Among the suggestions made in the Comments for coping with the problem is missing the way Singapore handles the issue of illegal drugs on its territory.  Namely, involvement with illegal drugs is punishable by death.  I'm not suggesting that the same policy be adopted in Estonia (and it would not be possible, either, because Estonia's legal system does not include death penalty), but I am mentioning Singapore as an example of a policy that is effective.

strayan
strayan

They prohibited opium and they got a heroin problem. They prohibited heroin and they got a fentanyl problem. Each drug more profitable, easily concealable and more potent than the last.

Prohibition is  a disaster.

LogicalPosition
LogicalPosition

Money and success brings the misery of drug use/abuse, sadly, as shown by this article. Too much time on their hands, too much expendable income. I work across a parking lot from a methadone clinic. Every morning there are tens of ppl lining up for their daily dose, mostly young whites. Some ppl just want to stay high. They didn't accidentally ingest these products, yanno, they made choices!

SouthLib1
SouthLib1

Proof again that the societal war against drug users causes more death than the actual use of drugs. If there were no restrictions on the use of heroin, no user would need fent, dosages of narcotics could be standardized and taxed, users would not be at the mercy of criminal dealers, society would not bear the burden of massive expenditures in interdiction and corruption, crop growers (usually subsistence farmers in the third world) would experience increased revenue and also no longer be at the mercy of criminal distribution syndicates, terrorist organizations such as the Taliban and Hezbollah would lose a prime source of revenue, medical treatment for addicts would be much cheaper than the current system of emergency treatment of overdoses, etc., etc., etc. A definition of insanity is infinitely repeating an action expecting a different result. By definition, the war against drug users is INSANE!

blitz120
blitz120

The fundamental problem is that due to government persecution, the market is forced underground.  As a result, it is virtually impossible for one to purchase fentanyl from an identifiable manufacturer, labelled with a known purity.

Eliminate the persecution and the market will normalize itself and the problem will disappear.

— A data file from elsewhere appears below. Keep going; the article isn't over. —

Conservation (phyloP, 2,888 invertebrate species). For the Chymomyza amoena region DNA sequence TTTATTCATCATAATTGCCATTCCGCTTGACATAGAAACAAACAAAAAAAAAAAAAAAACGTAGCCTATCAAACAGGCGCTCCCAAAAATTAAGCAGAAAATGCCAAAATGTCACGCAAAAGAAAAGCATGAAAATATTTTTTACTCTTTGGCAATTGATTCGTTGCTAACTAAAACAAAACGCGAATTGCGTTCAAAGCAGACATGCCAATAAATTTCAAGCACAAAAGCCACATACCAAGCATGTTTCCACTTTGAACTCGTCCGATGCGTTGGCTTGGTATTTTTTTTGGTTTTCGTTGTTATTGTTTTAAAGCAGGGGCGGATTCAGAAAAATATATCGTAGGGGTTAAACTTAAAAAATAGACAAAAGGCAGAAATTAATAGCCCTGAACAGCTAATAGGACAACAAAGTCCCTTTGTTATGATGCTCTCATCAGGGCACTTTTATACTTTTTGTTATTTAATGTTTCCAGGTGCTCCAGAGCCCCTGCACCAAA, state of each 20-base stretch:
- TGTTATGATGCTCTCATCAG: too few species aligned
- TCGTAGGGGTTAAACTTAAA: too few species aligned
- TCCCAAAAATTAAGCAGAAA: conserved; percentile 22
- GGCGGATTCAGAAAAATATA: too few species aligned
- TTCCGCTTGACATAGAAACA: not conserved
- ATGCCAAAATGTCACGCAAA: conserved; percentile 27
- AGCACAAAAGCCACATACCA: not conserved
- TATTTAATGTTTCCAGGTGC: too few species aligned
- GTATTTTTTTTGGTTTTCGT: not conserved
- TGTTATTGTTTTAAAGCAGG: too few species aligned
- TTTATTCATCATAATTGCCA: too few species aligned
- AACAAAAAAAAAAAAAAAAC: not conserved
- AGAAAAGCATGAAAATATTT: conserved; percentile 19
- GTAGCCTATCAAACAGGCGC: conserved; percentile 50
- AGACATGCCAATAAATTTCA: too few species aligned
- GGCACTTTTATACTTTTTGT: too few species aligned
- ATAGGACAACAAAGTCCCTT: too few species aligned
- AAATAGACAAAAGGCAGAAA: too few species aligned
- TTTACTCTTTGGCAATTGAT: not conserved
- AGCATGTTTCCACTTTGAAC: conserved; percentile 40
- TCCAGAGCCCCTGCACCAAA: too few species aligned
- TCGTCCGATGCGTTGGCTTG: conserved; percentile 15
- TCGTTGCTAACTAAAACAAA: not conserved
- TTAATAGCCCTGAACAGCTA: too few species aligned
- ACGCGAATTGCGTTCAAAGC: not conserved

WilliamBarnes
WilliamBarnes

Oh yeah, one more new drug. This is just EXACTLY what we don't need. A new lethal drug. I have witnessed the evolution of drugs since 1960. Just to give an idea.......Alcohol, coke, smack, tobacco, grass, pills (dozens of different types), smack (again), crack.... and now this. Something so concentrated in the hands of braindead nihilist idiots is truly frightening. I hope it never migrates over here, if it already hasn't.

polonel
polonel

@RobertGrant thank you for your insights, Robert. It's good to read someone posting from personal experience rather than from feverish nightmares.

jerry48
jerry48

@MarkPossemiers  do you have any idea what the situation is the US with the drug problem combined with the gun culture ??

MarcusErikBergman
MarcusErikBergman

@Benka Actually, even in Singapore where simple possession almost guarantees economic ruin, and selling almost guarantees death, the majority of the reported first-time offenders are drug related crimes. Not only that, but the amount of illegal drug users and sellers in Singapore are, and have been for some time, on the rise. This indicates that not even such a harsh prohibition works, but rather sweeps the problem under the mat where it just grows seemingly indefinetly. :/ http://letterstoconservativeparents.wordpress.com/2012/01/22/no-mom-we-shouldnt-kill-the-drug-dealers/

MarcusErikBergman
MarcusErikBergman

@strayan Not to mention the other problems related to it. Since prohibition we've seen plenty of drugs invented solely because of prohibition. Examples of drugs like these are crack, meth, krokodil and every RC drug out there*. For instance, Spice was invented as a legal substitution for cannabis, Mephedrone as a legal substitution to MDMA, 4-ho-met because psilocybin is criminalized and so on. If we really want less drugs in our society we need to accept the ones that already exist, otherwise they'll just keep coming.